Hands-Free is Not Risk-Free. The Dangers of Voice Activated Devices

Hands on steering wheel. View of highway through windshield

Several studies have documented the dangers of cellphone use while driving. In many states, including Illinois and Missouri, the use of a hand-held device while driving is against the law.

Voice-activated electronics, also known as “hands-free” devices, are becoming increasingly popular in motor vehicles. Offering an alternative to hand-held options such as cellphones and tablets, voice-activated devices are intended to reduce distraction. But do they actually?

Types of Distraction

There are three primary types of distraction:

  • Manual: Anything that takes your hands off of the steering wheel
  • Visual: Anything that takes your eyes off of the road
  • Cognitive: Anything that takes your mind away from the task of driving

Hand-held cellphone use involves all three types of distraction, making the behavior particularly dangerous while driving.

Hands-free devices, on the surface, involve only cognitive distraction. Ideally, this should reduce the risk of causing an accident. But studies reported by the National Safety Council (NSC) suggest this simply is not the case.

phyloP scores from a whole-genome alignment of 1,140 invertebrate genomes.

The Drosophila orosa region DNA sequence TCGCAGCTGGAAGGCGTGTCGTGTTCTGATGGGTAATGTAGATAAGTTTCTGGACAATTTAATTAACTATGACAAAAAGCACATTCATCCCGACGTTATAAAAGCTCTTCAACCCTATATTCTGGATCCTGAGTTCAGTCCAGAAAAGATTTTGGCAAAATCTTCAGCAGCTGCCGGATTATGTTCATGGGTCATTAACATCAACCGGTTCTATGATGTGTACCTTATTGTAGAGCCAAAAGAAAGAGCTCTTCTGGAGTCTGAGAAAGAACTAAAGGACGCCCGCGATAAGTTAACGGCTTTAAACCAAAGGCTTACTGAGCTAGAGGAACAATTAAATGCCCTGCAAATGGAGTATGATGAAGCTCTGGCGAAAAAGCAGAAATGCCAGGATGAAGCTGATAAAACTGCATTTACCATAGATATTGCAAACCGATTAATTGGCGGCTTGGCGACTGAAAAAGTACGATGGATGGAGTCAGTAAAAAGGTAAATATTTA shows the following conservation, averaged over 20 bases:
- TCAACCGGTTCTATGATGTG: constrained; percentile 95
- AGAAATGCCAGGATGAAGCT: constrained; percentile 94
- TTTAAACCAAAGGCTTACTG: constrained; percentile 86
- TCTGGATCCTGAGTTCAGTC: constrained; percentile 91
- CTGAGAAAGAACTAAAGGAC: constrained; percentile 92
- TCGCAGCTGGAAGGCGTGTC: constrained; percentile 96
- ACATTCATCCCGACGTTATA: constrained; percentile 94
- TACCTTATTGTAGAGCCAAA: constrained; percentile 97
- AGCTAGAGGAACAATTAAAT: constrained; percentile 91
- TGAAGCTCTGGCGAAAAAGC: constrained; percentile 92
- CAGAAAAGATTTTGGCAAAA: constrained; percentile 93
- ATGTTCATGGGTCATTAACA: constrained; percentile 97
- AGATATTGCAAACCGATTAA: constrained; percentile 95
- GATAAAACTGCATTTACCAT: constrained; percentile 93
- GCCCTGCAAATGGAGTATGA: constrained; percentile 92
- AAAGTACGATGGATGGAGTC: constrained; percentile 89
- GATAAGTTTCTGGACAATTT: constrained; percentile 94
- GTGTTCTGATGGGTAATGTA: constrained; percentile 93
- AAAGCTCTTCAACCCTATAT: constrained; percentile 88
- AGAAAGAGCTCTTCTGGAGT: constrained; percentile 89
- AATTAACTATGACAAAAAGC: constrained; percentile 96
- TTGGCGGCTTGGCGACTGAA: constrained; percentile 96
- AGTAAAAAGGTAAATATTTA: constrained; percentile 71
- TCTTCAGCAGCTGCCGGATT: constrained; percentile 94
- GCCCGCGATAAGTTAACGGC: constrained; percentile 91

The NSC reports that drivers talking on the phone – even hands-free – fail to see around 50% of their surroundings. What’s more, some research has found using a hands-free device requires more cognitive attention than a hand-held option, particularly with talk-to-text, which often requires reading and revising, bringing manual and visual distraction into the mix.

Distracted Driving Awareness Month

April is National Distracted Driving Awareness Month, a time to reflect on your driving habits and to make changes that can help keep everyone on the road safer. This April, consider taking the National Highway Traffic Safety Administration’s pledge to #justdrive and help protect yourself and everyone you share the road with from an avoidable accident.

Have You Been Injured?

Even the safest of drivers cannot always avoid an accident. If you have been injured in a motor vehicle accident caused by a distracted driver, it is a good idea to consult with an experienced lawyer who can help you understand your rights and your options.

The attorneys at Brown & Brown are here to listen to your experience, provide straightforward information about your rights, and help you understand the best path forward. Please call our St. Louis office at 314-333-3333 or our Illinois office at 618-888-8888 to schedule your free case review today.

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